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Microsoft to sell stake in Corel

The software giant is preparing to sell its minority stake in the struggling Canadian software maker at a loss of more than $100 million.

Microsoft is preparing to sell its stake in struggling Canadian software maker Corel at a loss of more than $100 million.

Vector Capital, a San Francisco-based venture capital firm, announced this week that its Vector CC Holdings arm has signed an agreement with Microsoft to buy the company's 22.89 million preferred shares in Corel. The deal will be completed by March 24.

Vector will pay about 56 cents a share, according to the announcement, bringing the total value of the deal to $12.88 million. Microsoft paid $135 million in October 2000 to acquire a 24.6 percent share of Corel, best known for its WordPerfect office applications and graphics software.

The deal was seen as a life preserver for Corel, then struggling with the fallout from a failed merger with software maker Inprise, recent executive departures and layoffs.

Microsoft at the time characterized the deal as a strategic relationship to promote its Microsoft.Net initiative to deliver software as Web-based services.

Since then, however, Corel has not played a significant role in Microsoft's .Net efforts and instead has rolled out several initiatives that take aim at Microsoft's dominance of the office applications market.

Paul DeGroot, an analyst with research firm Directions on Microsoft, said that as Microsoft.Net has evolved over the past few years, support in desktop applications--a major goal in the Corel investment--has become less important to Microsoft. And Corel's recent WordPerfect moves haven't built any love between the companies.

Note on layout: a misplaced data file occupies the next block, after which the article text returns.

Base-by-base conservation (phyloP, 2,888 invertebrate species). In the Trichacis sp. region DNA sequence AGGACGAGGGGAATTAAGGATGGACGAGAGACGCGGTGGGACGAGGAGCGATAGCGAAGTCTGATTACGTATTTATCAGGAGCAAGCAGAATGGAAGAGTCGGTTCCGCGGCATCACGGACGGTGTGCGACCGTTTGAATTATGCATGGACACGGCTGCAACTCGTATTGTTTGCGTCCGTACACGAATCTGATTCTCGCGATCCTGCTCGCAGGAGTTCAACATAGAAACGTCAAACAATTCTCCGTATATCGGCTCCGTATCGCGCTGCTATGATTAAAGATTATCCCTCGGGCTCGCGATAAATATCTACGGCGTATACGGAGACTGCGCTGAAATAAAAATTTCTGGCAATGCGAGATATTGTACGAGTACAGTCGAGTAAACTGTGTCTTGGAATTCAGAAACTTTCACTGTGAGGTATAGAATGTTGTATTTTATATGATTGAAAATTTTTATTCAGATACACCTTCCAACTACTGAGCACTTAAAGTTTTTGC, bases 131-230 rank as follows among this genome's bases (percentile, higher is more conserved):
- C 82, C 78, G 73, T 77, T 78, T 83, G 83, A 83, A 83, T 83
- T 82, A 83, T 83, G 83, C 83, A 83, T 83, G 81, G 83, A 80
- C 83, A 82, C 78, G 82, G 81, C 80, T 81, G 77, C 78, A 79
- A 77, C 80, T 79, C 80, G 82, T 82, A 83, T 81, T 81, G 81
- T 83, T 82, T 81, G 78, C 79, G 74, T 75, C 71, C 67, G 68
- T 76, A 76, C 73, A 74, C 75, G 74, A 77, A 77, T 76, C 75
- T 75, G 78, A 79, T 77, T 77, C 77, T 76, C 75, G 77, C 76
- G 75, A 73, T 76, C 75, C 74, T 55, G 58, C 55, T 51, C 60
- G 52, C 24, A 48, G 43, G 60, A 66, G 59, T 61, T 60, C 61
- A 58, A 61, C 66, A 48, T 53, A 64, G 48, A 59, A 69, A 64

"Things have changed a lot since Microsoft made that investment," he said. "Corel has become more of a competitor; they've become more explicit in taking on Microsoft Office."

And with the antitrust case against Microsoft settled, DeGroot added, "There's less of a need for Microsoft to show interest in keeping independent software vendors going."

Jeffrey Tarter, editor of software industry newsletter SoftLetter, said Corel's market share has slipped so much that Microsoft no longer has a reason to be interested in the company. "I think Microsoft's goal when they made the investment was primarily to take away the possibility Corel could fall into some other hands and could become a serious business threat," he said. "They don't have to worry anymore, because Corel has pretty well failed at everything they've done. They're clearly not a player of the office suite market anymore, and the graphics business is in a tailspin."

Corel has posted significant losses in the past few years and has gone through several rounds of layoffs.

While the software maker made a number of high-profile customer wins for WordPerfect last year, the company is pinning much of its comeback hopes on tools that add XML (Extensible Markup Language) functions to common types of documents.

Vector said in a statement that it plans to help build Corel's business. "While we realize that Corel has faced many challenges in recent years, at its core is a solid foundation of advanced products, dedicated and talented employees and loyal customers," Alex Slusky, managing partner for Vector, said in the statement. "We look forward to working with the Corel team to leverage these strengths."

A Corel representative confirmed the pending sale and referred to a statement by Corel CEO Derek Burney. "By becoming the company's largest shareholder, Vector is demonstrating its confidence in Corel's strong business fundamentals and potential for growth," Burney said. "Corel remains focused on achieving profitability in 2003, and we believe that having Vector as a major shareholder will add positive value to our organization."

Representatives from Microsoft and Vector did not immediately respond to requests for comment.